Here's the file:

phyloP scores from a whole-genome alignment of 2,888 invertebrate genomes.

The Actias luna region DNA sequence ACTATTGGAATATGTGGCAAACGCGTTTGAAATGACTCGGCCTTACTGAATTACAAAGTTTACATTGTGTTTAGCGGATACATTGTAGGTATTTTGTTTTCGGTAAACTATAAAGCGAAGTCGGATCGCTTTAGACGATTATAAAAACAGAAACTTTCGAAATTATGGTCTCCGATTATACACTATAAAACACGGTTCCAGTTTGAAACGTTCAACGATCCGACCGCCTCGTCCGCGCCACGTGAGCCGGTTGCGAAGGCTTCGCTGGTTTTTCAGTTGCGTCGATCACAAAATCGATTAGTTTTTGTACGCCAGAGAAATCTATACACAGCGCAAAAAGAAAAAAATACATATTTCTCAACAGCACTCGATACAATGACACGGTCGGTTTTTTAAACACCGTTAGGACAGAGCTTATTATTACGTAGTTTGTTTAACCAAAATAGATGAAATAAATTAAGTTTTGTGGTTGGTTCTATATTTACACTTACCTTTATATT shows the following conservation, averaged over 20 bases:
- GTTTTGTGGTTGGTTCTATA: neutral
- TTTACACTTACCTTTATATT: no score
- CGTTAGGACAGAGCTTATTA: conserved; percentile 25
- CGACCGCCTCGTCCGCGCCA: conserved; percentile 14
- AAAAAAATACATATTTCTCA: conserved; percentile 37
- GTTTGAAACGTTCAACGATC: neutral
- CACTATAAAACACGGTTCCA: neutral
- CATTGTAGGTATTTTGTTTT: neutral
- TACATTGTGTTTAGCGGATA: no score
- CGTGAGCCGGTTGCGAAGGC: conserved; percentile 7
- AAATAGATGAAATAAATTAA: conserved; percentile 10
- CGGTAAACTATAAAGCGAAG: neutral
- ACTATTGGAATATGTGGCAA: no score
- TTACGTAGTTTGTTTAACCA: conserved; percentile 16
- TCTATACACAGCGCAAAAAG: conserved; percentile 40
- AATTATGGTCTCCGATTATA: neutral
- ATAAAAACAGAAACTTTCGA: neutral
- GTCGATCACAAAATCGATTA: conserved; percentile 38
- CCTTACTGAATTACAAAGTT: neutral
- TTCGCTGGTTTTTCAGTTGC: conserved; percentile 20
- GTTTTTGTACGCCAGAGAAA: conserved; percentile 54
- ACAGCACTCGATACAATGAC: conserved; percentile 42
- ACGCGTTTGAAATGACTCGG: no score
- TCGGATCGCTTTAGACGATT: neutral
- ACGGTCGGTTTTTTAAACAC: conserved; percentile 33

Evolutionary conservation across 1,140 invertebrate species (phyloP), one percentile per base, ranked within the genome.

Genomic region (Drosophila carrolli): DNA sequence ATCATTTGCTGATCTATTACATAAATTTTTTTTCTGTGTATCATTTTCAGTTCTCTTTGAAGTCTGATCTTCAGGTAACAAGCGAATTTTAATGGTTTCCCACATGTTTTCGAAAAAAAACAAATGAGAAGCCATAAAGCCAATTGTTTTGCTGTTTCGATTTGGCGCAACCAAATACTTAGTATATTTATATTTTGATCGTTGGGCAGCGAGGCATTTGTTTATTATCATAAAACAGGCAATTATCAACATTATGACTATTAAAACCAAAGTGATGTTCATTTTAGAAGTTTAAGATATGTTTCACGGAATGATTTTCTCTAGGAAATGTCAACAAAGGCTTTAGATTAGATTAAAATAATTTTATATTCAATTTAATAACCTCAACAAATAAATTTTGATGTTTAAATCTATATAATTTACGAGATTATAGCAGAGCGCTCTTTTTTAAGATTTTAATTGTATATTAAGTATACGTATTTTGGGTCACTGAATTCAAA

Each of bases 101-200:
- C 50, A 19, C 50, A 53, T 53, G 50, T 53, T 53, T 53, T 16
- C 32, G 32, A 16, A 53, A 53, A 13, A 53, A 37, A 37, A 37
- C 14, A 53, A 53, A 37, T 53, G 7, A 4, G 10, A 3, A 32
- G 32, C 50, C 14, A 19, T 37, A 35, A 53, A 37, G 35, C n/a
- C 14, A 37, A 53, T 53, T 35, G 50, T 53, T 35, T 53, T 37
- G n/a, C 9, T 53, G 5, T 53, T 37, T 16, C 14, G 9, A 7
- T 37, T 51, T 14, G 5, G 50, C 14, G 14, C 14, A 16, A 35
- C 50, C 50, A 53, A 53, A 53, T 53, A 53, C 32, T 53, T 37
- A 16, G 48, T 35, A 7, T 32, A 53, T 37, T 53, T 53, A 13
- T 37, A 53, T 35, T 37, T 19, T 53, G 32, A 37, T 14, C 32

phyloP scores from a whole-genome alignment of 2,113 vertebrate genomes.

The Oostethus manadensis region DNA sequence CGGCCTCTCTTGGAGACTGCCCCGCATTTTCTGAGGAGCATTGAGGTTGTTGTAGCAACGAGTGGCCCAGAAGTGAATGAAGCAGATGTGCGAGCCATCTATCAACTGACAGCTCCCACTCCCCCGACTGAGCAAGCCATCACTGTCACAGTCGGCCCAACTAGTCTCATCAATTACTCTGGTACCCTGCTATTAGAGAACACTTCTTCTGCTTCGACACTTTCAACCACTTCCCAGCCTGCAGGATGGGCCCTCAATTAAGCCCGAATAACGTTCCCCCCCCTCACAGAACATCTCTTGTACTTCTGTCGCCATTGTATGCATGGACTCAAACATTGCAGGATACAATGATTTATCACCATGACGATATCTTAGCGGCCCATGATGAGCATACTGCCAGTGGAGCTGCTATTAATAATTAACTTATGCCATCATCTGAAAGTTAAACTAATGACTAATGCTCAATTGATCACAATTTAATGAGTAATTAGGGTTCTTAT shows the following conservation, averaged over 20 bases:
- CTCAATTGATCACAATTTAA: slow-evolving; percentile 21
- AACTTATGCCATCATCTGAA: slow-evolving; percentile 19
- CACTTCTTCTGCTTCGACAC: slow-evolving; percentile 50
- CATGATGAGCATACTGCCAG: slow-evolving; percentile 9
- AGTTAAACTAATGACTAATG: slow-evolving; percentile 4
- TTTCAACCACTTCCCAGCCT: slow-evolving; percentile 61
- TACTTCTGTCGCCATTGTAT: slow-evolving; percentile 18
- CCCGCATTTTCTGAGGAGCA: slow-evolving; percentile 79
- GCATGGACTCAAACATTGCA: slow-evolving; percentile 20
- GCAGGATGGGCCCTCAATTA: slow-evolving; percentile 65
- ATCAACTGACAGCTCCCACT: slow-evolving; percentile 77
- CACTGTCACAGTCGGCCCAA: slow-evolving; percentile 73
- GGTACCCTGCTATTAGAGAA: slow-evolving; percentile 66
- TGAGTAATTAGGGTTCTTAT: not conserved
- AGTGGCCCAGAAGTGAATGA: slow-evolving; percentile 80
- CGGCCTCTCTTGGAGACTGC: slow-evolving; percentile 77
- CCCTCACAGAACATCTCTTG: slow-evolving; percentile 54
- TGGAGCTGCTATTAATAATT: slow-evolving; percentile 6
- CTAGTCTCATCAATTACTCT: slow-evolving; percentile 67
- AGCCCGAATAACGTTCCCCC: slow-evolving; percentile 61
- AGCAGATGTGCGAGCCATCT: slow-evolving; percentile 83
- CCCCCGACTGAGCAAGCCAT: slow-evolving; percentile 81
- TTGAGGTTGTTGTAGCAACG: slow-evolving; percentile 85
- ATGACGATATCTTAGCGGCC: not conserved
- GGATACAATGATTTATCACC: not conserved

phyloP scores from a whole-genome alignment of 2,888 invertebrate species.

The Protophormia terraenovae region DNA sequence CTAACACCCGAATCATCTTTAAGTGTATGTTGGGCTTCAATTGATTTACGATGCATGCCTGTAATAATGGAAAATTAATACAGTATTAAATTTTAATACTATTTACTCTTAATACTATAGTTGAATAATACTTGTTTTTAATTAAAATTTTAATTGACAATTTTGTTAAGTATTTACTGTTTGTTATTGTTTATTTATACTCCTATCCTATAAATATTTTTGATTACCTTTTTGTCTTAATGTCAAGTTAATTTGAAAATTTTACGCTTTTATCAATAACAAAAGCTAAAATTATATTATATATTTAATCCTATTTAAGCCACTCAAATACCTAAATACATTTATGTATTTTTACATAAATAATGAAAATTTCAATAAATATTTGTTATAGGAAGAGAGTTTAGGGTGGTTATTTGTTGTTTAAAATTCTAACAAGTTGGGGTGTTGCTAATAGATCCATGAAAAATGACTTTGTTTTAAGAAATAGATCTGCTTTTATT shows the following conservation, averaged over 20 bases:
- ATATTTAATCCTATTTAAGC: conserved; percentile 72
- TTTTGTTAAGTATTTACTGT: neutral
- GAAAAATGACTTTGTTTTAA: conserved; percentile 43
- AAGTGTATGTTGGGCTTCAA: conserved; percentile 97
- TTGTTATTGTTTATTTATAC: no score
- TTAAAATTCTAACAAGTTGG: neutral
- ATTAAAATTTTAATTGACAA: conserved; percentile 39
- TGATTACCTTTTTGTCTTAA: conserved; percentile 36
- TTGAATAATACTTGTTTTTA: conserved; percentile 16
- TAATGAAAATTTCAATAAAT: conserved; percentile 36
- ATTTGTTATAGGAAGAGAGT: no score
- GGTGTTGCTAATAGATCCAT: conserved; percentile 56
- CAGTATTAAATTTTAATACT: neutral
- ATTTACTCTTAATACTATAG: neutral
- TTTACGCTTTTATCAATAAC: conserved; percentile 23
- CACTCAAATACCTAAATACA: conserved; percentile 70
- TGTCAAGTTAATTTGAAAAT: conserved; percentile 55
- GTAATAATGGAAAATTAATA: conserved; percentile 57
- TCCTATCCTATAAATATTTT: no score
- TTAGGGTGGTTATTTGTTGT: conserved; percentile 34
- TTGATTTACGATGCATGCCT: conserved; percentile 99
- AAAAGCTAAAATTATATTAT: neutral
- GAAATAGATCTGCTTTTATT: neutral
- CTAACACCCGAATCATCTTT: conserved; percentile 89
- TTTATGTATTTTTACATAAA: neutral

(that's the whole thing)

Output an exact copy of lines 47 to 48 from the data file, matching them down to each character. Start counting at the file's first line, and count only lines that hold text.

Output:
- AGTTAAACTAATGACTAATG: slow-evolving; percentile 4
- TTTCAACCACTTCCCAGCCT: slow-evolving; percentile 61